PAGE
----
NArchitekTURA Distills the Nature of Katsushika Hokusai for an Exhibition of His Prints at the National Museum in Krakow
With their evocative stylization of the natural environment, the 18th- and 19th-century woodblock prints of Katsushika Hokusai have influenced generations of artists around the world. This fall, they’ve even shaped the very design of their own exhibition drawing on the collection of the National Museum in Krakow.
NArchitekTURA conceived the 6,000-square-foot exhibition “Hokusai. Passages…” as a series of four stone gardens in rooms defined by golden display walls but otherwise mostly painted black. One notable exception is the central room with its expanses of satin navy referencing the deep sea blues, which color many of the Hokusai masterpieces on display. “I think exhibition architecture should interact with the art it presents,” says NArchitekTURA founder and owner Bartosz Haduch. “The gardens serve for tranquility and contemplation, like similar ones in the temples of Kyoto. On the other hand, the location of such elements in museum rooms is a kind of distinguishing feature and surprise.”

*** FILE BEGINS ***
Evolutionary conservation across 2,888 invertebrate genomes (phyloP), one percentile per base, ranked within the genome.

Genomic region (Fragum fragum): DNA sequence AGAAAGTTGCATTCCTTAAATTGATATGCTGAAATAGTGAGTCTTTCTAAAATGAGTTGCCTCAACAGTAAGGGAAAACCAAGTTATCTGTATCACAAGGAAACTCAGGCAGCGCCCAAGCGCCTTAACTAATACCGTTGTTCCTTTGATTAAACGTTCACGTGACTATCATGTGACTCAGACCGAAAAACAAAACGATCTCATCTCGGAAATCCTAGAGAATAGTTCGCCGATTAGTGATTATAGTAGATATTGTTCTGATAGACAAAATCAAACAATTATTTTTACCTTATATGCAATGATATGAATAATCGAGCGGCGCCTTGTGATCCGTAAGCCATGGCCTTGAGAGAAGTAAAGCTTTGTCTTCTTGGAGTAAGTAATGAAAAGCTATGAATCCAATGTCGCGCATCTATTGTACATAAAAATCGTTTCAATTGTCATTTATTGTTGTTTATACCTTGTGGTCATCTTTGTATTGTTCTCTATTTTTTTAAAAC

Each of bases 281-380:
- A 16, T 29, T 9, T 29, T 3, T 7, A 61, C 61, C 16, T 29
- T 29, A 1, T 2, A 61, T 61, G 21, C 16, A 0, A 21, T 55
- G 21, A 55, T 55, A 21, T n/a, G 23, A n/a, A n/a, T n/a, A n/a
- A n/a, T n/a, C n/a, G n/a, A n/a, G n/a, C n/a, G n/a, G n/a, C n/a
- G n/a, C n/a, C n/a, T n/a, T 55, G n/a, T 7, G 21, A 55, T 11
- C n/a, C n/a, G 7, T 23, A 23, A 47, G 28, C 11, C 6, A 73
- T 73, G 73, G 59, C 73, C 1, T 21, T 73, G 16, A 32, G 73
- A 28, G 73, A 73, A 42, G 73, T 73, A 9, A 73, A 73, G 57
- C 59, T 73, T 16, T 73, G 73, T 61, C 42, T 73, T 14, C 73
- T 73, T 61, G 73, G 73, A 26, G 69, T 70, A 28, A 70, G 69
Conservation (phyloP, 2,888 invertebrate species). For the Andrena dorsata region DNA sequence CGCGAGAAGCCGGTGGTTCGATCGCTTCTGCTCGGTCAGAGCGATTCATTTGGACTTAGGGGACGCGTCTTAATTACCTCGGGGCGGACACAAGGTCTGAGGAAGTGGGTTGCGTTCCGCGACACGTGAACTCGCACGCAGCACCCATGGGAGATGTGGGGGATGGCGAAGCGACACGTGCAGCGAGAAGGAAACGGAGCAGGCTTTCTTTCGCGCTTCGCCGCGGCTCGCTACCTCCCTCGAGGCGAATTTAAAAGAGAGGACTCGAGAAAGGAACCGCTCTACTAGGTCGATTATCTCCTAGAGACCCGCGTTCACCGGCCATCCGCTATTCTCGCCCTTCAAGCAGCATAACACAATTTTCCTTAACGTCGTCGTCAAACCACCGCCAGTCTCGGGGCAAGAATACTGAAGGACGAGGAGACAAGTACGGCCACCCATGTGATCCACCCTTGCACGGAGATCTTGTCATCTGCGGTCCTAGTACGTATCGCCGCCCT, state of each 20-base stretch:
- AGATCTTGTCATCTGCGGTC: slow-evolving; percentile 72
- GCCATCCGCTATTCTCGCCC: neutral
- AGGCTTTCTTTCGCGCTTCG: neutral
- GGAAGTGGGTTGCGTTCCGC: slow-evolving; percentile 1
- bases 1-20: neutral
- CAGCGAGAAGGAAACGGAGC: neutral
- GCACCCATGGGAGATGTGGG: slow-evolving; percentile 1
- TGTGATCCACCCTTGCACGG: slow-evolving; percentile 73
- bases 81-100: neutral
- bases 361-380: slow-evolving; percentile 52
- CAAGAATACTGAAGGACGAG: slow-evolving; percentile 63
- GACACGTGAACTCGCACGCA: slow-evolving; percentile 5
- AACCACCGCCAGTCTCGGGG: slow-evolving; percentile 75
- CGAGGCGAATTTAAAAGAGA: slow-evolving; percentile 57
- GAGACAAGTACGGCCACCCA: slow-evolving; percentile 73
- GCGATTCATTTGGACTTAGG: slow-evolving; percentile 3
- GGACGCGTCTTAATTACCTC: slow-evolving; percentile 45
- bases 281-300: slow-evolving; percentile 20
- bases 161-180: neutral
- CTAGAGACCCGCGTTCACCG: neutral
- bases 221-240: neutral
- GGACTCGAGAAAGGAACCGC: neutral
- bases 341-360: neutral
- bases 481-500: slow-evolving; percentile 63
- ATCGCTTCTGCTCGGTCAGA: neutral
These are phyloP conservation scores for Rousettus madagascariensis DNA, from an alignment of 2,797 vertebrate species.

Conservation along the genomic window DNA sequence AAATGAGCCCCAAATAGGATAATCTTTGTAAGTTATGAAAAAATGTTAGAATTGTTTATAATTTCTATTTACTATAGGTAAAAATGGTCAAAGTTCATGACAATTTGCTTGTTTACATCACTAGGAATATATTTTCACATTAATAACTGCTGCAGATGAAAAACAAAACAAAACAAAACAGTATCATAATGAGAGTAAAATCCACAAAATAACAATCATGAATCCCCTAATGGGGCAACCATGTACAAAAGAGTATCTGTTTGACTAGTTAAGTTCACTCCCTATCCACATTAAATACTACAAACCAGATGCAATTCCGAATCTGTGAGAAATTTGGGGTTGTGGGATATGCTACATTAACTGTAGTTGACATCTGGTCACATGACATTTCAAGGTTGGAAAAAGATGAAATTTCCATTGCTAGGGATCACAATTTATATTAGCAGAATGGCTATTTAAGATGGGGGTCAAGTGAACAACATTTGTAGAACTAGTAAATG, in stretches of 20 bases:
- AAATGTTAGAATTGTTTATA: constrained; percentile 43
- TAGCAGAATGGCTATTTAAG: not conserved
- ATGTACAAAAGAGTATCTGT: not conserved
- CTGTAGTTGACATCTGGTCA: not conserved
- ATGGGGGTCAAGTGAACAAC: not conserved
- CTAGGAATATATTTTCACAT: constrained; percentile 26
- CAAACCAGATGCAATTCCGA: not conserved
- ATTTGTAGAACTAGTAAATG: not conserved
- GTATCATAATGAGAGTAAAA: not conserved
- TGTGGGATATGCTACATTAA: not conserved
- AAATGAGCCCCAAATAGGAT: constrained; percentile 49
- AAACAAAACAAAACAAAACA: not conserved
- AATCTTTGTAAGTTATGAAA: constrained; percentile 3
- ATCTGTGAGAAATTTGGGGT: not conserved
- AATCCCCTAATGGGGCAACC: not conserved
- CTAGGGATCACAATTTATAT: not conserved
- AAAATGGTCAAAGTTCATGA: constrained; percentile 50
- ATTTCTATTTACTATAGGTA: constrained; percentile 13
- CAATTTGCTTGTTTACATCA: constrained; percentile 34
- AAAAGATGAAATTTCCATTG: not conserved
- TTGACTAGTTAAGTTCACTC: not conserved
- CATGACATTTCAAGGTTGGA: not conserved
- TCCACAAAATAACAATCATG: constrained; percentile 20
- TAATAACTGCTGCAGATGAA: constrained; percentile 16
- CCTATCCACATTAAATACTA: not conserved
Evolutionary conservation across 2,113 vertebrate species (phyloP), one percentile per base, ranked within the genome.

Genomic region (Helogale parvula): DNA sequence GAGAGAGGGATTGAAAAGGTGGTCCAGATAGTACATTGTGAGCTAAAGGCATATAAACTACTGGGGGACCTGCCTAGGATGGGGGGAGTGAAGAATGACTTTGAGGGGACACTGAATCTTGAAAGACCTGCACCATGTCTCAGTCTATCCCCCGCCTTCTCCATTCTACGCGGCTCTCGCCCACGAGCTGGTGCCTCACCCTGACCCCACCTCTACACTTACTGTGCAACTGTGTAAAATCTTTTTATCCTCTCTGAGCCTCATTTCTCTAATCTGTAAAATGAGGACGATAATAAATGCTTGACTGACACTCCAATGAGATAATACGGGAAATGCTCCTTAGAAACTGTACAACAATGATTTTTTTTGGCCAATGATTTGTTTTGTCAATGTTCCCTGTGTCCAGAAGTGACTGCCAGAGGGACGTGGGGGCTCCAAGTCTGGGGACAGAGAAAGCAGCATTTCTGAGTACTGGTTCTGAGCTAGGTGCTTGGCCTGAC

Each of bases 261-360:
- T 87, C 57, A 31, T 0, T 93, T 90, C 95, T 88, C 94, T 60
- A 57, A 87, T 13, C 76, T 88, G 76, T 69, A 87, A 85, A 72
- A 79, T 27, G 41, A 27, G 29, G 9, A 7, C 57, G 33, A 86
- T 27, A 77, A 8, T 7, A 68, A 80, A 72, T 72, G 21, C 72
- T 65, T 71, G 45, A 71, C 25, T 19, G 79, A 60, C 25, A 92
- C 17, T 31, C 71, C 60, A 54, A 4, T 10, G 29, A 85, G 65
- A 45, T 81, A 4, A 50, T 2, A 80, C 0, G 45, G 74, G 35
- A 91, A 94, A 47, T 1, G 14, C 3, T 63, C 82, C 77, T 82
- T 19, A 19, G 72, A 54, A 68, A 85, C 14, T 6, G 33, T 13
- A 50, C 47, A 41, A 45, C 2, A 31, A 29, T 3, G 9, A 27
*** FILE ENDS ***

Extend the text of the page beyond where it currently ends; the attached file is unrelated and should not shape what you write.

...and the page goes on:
Wall texts were inspired by noren fabric dividers, while screens were painted with silver varnish in a nod to Japanese techniques of fuki bokashi and maki-e plating. But the interactions between the boulders and beloved depicted in works including The Great Wave off Kanagawa are the true stars of the show. “The shapes, colors, and textures of the selected boulders indirectly refer to the work,” Haduch says. “And they were only borrowed for the duration of the exhibition,” which ends in December. “After, they will be returned to decorate some new gardens in the future.” And bring a little of Hokusai’s nature back into the natural world.
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